Acorns is an investment platform for beginners, separated into three products: Core, Later, and Spend.
The purpose of Core and Later is to help you invest. The main difference is, one is a personal investment account while the other is tax-advantaged (for retirement). On the other hand, Spend is a checking account that seamlessly integrates with both, allowing for real-time savings with every purchase.
Sometimes, three months go by without opening the app, and when I finally remember to, my money has grown far beyond my expectations.
My Experience with Acorns
I've been using Acorns for over two years now. The app is simple and easy to use, the gains are legitimate, and it's easy to forget I'm even using it. Sometimes, three months go by without opening the app, and when I finally remember to, my money has grown far beyond my expectations. That's the magic of this app.
I have since turned several friends and family members onto Acorns, and they've reported the same experience. They hardly notice the twenty or thirty dollar deposits here and there, and a year later, they're amazed by their resulting balance. At a minimum, it's a great way to force some positive saving habits.
Investing through Acorns
I had read a great deal about index funds, and I wanted to find a way to start investing in them. That's what initially drew me to Acorns. The setup process was scarily easy, considering I had just opened an investment account with no more than a questionnaire. And, after an initial deposit of only five dollars, I was off to the races.
What I found quite fun was deciding what type of investor I wanted to be. They allowed me to choose from five different portfolio configurations based on risk and reward. For example, Moderately Conservative was heavy on bonds, whereas Aggressive focused more on international and real estate.
Acorns primarily use Vanguard index funds, which are known to be low cost. Presumably, this is why they can be so cost-effective themselves. I like that their pricing is simple and clear. It's $1 per month for the Core product, an additional $1 for Later, and finally, $1 for Spend. That's $3 per month for all of their services.
Most of their competitors charge on a percentage basis, based on your account balance, which, admittedly, has a lower entry cost. But, as your balance grows, Acorns becomes far more cost-effective. All in all, I think it's fair pricing, given how easy it is to understand.
Depositing Money into Acorns
They offer two primary ways to invest, recurring and “round-ups.” Round-ups are when your debit card purchases are rounded to the nearest dollar; the excess change is then invested for you. You can choose to use one or both methods. In either case, any earned dividends are automatically reinvested, creating a third method of investing.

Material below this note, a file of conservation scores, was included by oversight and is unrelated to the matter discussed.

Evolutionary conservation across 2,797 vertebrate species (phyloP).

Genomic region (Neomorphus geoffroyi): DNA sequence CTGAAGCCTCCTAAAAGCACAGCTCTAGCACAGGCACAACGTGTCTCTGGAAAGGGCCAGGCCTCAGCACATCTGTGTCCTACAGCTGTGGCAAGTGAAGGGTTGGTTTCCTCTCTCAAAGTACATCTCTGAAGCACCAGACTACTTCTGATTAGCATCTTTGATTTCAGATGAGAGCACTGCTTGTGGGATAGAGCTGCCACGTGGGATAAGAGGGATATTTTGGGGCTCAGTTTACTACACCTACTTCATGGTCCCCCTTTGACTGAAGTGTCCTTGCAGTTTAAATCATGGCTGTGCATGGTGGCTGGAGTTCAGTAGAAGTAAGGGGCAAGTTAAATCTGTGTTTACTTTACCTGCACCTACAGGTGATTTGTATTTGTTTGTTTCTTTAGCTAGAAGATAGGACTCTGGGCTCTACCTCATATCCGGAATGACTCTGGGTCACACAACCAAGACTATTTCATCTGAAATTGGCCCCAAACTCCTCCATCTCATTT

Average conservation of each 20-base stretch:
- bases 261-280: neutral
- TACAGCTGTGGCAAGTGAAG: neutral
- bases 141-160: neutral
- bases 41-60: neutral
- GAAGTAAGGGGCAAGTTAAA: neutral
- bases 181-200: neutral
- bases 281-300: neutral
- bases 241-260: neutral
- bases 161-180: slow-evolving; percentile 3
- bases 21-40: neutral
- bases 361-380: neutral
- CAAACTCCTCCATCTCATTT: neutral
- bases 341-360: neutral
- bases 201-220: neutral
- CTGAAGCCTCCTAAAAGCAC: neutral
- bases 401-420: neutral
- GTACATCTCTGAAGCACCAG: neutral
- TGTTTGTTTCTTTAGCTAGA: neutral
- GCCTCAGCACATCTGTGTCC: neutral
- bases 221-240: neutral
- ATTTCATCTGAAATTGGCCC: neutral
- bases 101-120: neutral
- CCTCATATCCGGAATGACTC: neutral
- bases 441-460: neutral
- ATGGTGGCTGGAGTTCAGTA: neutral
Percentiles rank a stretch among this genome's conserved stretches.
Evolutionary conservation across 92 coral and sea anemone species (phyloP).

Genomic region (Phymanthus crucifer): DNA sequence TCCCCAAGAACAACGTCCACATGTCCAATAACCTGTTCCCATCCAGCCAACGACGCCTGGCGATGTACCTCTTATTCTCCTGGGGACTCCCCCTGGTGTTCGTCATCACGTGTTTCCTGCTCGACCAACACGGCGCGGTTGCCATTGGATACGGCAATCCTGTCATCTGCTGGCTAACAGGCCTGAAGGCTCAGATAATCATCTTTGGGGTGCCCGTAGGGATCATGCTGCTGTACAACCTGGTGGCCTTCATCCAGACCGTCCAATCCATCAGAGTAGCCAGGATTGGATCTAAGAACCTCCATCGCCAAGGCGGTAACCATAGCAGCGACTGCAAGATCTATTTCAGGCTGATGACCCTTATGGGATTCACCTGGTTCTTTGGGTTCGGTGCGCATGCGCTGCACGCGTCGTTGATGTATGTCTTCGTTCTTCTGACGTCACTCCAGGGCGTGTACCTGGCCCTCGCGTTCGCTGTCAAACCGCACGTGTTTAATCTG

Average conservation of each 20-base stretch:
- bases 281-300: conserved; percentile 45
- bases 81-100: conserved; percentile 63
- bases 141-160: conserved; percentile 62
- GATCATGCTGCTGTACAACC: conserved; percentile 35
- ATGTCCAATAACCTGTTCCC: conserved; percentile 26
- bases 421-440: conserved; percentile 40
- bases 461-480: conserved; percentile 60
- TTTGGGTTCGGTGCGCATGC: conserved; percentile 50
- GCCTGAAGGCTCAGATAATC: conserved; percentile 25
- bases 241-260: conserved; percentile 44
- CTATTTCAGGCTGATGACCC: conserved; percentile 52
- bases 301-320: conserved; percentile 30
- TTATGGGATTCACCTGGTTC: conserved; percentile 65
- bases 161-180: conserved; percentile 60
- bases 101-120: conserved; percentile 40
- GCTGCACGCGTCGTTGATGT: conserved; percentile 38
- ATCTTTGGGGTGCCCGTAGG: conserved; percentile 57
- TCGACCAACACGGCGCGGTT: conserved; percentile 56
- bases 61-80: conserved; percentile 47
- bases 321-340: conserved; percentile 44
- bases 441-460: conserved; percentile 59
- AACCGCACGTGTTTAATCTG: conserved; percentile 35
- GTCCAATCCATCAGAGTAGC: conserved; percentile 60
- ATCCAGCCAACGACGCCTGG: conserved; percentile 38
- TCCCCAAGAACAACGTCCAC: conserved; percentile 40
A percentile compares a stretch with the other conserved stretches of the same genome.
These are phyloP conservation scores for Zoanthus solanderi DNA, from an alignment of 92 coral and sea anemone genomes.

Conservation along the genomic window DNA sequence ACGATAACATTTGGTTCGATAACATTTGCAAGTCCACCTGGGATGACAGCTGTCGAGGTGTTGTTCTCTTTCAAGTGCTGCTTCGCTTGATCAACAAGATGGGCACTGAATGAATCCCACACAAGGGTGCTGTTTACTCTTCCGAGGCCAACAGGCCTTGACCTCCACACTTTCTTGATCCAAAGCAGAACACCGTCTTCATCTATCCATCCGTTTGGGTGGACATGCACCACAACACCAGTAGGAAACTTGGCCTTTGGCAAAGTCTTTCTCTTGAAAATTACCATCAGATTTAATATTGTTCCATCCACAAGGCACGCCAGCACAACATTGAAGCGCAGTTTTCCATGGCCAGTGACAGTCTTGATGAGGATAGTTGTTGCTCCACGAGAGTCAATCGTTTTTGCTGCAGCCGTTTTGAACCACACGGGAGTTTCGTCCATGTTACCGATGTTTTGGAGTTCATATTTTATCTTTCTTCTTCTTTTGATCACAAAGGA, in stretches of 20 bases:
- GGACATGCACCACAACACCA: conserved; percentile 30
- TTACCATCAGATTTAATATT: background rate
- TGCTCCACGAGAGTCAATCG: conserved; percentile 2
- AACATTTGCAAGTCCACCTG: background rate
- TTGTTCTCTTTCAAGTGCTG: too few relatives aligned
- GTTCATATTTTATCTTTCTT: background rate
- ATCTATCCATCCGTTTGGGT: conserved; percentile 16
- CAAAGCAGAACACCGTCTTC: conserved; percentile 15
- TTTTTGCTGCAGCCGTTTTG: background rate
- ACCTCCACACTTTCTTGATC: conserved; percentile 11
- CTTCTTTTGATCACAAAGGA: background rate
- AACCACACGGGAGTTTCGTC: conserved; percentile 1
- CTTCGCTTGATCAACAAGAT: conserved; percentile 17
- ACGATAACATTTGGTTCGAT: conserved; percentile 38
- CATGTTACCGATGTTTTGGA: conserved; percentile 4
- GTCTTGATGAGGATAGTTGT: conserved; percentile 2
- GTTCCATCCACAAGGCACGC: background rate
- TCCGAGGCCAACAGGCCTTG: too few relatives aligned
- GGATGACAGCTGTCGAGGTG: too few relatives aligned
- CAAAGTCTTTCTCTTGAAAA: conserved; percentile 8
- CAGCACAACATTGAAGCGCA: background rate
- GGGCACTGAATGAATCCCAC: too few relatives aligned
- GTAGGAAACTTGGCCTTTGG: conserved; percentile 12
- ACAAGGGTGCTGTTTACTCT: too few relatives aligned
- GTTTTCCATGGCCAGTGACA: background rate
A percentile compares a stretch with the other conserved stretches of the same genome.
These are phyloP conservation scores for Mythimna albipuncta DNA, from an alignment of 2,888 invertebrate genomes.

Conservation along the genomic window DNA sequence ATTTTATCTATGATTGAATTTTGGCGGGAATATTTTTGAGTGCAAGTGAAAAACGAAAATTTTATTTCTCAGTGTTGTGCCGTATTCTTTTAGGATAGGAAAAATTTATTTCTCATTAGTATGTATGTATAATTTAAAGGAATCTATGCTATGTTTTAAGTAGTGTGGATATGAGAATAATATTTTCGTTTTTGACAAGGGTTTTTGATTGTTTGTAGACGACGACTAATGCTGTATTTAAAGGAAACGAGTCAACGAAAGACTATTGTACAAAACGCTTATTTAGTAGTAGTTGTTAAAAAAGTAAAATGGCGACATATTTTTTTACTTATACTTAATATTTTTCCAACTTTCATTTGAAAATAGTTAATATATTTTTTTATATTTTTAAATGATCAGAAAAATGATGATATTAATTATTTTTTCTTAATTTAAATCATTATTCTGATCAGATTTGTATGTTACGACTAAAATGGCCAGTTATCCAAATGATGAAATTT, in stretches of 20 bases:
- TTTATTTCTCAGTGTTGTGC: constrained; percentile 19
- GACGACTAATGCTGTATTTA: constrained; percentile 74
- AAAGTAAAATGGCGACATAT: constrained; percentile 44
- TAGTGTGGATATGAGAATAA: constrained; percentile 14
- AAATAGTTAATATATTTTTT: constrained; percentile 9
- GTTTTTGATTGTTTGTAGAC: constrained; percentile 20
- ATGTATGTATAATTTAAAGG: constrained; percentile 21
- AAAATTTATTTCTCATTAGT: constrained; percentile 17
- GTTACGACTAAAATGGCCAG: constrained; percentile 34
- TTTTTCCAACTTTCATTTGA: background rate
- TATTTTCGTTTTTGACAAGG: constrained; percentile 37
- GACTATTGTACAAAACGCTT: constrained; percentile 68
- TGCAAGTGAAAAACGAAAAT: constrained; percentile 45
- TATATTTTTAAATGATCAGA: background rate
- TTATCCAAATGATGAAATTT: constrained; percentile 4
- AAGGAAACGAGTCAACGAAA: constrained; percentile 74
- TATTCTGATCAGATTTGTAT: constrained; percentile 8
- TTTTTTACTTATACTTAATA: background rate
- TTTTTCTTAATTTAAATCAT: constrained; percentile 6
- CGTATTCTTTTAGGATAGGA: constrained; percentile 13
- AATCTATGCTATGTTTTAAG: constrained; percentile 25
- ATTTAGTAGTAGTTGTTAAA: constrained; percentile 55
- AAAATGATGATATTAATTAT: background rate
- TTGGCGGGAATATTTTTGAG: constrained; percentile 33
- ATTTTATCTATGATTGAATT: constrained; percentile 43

Eventually, I became annoyed with the round-ups and switched to recurring deposits only. I wanted more control over what was being withdrawn from my account and when. But, I have to admit, it was a great way to get started.
Acorns are not for Everyone.
Acorns are not designed for the advanced investor, who wants full control over their investments. You must choose from one of their pre-configured portfolio options, and get no say over which underlying index funds are used. However, it should be noted that I am happy with the performance of their portfolios.
On the other hand, if you are a beginner looking for an easy way to get started investing, for short to mid-term or for retirement, Acorns is a great choice. They have an uncomplicated setup process, their pricing is transparent, and the app is easy to use. And, if you need to withdrawal your investment (from Core), your money is only a few days away.
One notable displeasure I experienced with Acorns was concerning tax season. They were slow to prepare my tax documents, and I never received a notification email when they were finally ready. Then, I could not download them from the app and had to use their web interface instead.
Overall, my experience with Acorns is a solid 4 out of 5. Its limitations seem by design, catering to the beginner, but backed by world-class Vanguard index funds. It's hardly “noobish.” If you have a set it and forget it mentality, you may be impressed by the small stockpile of cash you can marshal using this app.
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Behind the curtain: The company and people who created Acorns:
- Acorns are based in Irvine, California. The company was founded and launched by a father and son team, Walter and Jeff Cruttenden, in 2014.
- Jeff Cruttenden earned his degree in mathematics from Lewis and Clark College. His father was an investment banker.
- Investors in Acorns include Ashton Kutcher, asset management firm BlackRock, and the parent company of CNBC. In 2019, private investors valued the company at $860 million.
- Acorns will plant a tree for every friend you refer to Acorns to help fight climate change.